Sample sizes are typically small in qualitative work. One way of identifying how many people you need is to keep interviewing until, in analysis, nothing new comes from the data – a point called ‘saturation’.

Quantitative Research:
* Quantitative research is ‘Explaining phenomena by collecting numerical data that are analysed using mathematical methods
* The generation of models, theories and hypotheses
* The development of instruments and methods for measurement
* Experimental control and manipulation of variables
* Collection of empirical data
* Modeling and analysis of data

Ethnographic Research:
* Participant-observation
* Key informant interviewing
* Use of genealogical method
*Gathering of cases (life-histories, conflict cases
* Visual Ethnography
* http://www.tebtebba.org/index.php/all-resources/category/108-day-5?download=805:ethnographic-research-methods

Action Research:
* Action research is any research into practice undertaken by those involved in that practice, with an aim to change and improve it.
* It is about both ‘action’ and ‘research’ and the links between the two. It is quite possible to take action without research or to do research without taking any consequential action, but the unique combination of the two is what distinguishes action research from other forms of enquiry.

Cross interdisciplinary Research:
* Multidisciplinary research is associated with more than one existing academic discipline.
* Interdisciplinary knowledge is the knowledge extensions that exist between or beyond existing academic disciplines.
* Cross-disciplinary knowledge is that which explains aspects of one discipline in terms of another. Common examples of cross-disciplinary approaches are studies of the physics of music or the politics of literature.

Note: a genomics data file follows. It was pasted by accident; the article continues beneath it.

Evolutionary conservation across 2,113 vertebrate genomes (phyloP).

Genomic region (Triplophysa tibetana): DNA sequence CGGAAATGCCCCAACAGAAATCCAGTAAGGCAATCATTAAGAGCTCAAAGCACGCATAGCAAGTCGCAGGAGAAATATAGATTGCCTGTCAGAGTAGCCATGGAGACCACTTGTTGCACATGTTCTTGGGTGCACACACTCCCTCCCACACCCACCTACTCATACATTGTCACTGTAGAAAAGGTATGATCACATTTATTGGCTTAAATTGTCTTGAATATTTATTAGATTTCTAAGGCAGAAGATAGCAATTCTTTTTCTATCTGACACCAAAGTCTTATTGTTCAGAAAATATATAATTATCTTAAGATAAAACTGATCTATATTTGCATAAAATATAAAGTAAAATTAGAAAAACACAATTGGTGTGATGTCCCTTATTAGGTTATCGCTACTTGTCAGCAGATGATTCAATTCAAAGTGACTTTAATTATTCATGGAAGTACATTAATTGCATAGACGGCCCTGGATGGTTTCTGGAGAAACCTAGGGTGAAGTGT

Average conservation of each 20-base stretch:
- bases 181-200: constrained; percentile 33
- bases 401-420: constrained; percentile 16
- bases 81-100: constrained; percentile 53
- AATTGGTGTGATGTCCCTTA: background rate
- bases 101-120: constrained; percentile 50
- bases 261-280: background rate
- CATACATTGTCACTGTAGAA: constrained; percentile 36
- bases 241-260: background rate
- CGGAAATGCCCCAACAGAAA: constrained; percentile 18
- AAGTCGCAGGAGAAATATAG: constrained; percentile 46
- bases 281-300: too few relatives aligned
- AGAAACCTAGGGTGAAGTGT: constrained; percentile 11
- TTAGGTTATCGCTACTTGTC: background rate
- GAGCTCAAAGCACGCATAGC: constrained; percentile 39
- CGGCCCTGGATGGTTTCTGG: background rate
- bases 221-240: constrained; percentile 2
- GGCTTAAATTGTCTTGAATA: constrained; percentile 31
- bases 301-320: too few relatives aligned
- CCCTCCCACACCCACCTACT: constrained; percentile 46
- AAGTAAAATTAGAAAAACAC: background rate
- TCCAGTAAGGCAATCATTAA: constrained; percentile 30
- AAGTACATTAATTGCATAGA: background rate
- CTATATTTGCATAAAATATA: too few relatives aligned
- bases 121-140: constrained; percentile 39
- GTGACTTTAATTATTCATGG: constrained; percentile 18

* Transdisciplinary can be thought of as the union of all interdisciplinary efforts.

Intellectual Property:
* Copyright protects the expression of ideas
* Copyright doesn’t protect the ideas themselves
* Creative Commons : a new licensing system
* Open Education Resources: a new movement

Plagiarism:
* Plagiarism is the “wrongful appropriation and publication” of another author’s “language, thoughts, ideas, or expressions,” and the representation of them as one’s own original work.
* The idea remains problematic with unclear definitions and unclear rules.
* Plagiarism is considered academic dishonesty and is subject to sanctions like expulsion.
* Plagiarism is not a crime per se but in academia it is a serious ethical violation.

Research Ethics:
* Research ethics is the application of fundamental ethical principles to research, including scientific research.
* The academic research enterprise is built trust. Researchers trust that the results reported by others are sound. Society trusts that the results of research reflect an honest attempt by all researchers to describe the world accurately and without bias.
* Includes design and implementation of research involving human experimentation, animal experimentation, various aspects of scientific misconduct (such as fraud, fabrication of data and plagiarism), whistleblowing; regulation of research, etc.
* Research ethics is most developed as a concept in medical research. The key agreement here is the 1974 Declaration of Helsinki.
* Research in the social sciences presents a different set of issues than those in medical research.